When young people who have only played video games get into boardgames, I find that many are quite passive, unsure what to do. I think this comes from the nature of (console) video games, where you can succeed through persistence, by trial and error, and you don't need to analyze your situation and decide what to do. If you use trial and error in a boardgame you'll lose a lot of games. If you use trial and error in a video game, in most cases you'll succeed sooner or later. After a video gamer has played a game some, then he or she has the benefit of trial and error and can become a good player. But the analytical side of gaming, what I expect to see in game players, isn't there for the console gamer. (There are, of course, many, many exceptions.)

This leads to another difference I see. Some older folks (myself included) try to play video games without resorting to frequent respawning (going back to a saved game to start over from there--respawning may be the wrong term, but that's what I'll use here). Many video games have deliberately been made so difficult that it's impossible for even the best players to make it through without frequent respawning, but not all are like that. By and large, "millennials" don't seem to find anything wrong with constant respawning. It helps them get the optimal result to help them farther on. (It's kind of like the "Easy Button" in Staples commercials--respawning is hitting the Easy Button until you get it right.)

One would suppose that younger people will be more likely to misread rules than older people. The tendency now is to skim rather than read carefully. A great many people of all generations don't want to read the rules, if only because it seems like work, not fun. K12 and college teachers are currently struggling with students who simply do not read anything that's in print, and don't even read online material well. One of the great inventions, perhaps a greater invention than the computer, the book, is slowly becoming obsolete for many people.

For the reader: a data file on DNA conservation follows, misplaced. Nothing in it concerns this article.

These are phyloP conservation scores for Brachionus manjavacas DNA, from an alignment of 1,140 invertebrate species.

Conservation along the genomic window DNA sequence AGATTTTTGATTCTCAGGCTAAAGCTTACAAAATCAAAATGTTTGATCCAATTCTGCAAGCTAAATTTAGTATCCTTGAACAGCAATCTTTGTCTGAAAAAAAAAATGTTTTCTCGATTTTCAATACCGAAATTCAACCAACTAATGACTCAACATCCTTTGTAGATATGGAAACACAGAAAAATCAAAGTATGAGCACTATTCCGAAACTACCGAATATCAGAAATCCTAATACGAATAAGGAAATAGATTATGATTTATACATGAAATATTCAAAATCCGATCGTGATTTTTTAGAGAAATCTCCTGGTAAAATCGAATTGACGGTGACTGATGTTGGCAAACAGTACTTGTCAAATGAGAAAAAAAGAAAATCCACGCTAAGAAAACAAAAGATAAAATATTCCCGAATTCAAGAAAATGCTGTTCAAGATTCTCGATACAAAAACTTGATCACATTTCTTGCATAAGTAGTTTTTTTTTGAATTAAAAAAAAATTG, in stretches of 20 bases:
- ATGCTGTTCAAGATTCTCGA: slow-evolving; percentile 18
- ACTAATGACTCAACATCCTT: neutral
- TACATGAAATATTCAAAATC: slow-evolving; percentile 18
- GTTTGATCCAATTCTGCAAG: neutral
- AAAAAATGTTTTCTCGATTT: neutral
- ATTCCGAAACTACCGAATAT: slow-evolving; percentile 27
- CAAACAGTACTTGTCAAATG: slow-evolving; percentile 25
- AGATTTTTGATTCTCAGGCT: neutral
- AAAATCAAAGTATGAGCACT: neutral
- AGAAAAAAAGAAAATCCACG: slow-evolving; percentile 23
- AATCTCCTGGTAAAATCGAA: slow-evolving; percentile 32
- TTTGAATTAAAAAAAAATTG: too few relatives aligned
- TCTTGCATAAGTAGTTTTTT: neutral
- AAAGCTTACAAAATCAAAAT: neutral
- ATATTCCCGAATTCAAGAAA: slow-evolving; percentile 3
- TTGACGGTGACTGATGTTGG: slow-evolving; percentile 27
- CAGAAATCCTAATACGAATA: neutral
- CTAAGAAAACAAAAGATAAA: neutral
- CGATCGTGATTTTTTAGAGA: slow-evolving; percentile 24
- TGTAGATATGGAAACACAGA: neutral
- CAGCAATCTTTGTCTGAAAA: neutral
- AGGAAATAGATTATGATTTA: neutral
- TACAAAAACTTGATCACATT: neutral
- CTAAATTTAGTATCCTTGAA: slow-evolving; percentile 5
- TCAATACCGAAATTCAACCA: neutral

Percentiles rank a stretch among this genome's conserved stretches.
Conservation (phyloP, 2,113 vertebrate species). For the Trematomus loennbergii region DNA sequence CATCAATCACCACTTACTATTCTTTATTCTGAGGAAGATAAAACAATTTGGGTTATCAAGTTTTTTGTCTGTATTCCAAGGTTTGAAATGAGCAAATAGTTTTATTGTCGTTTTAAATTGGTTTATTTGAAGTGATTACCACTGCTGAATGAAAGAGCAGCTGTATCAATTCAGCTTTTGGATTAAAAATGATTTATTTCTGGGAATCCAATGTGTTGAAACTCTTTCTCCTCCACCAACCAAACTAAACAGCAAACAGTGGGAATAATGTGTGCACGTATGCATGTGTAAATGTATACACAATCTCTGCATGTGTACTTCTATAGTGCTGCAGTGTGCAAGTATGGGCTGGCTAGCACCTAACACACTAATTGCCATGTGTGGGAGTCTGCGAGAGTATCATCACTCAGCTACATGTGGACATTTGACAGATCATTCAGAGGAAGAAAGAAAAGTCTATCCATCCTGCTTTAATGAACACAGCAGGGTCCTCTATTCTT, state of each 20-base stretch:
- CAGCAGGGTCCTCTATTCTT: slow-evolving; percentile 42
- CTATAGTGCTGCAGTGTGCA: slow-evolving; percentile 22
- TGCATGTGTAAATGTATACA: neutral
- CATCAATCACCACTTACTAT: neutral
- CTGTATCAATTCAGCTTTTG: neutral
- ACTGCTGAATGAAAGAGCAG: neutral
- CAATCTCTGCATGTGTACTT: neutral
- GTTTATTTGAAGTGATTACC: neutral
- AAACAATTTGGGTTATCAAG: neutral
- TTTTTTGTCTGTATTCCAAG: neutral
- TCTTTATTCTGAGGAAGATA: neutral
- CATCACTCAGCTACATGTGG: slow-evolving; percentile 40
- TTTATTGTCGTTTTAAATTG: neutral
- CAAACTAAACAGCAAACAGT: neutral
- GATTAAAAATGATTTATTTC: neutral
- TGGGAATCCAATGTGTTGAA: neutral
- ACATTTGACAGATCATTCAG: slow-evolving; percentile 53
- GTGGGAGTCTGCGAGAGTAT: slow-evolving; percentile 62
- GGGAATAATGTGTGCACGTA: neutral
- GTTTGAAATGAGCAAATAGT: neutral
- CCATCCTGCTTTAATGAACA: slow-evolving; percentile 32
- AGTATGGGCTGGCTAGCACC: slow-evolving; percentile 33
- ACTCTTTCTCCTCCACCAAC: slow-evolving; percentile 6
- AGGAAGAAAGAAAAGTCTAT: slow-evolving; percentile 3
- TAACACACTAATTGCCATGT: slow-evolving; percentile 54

I am an advocate of audio and video tutorials to help people learn how to play games, because over time we'll see fewer and fewer people who are willing and able to fully read and understand rules. (These comments apply particularly to games with more than a page or two of rules, of course.) When I bought a copy of Settlers of Catan a few years ago to see what the hubbub was about, I was impressed that there were really two sets of rules, one the "rules" and one a guide that essentially repeated everything in a different way. I'd guess that this occurred as a result of newbies purchasing the game with the original single set of rules, and not being able to figure out how to play, but I do not know the history of it.

Regular denizens of online game sites such as BGG and ConsimWorld may sneer at this--there is a form of elitism in any hobby--but the fact is, publishers need to sell games, and the online community alone is not sufficient to keep publishers earning a living. They have to reach out to others. And games will need to adjust accordingly. We already see some adjustment in the popularity of very simple (as in easy-to-learn) games.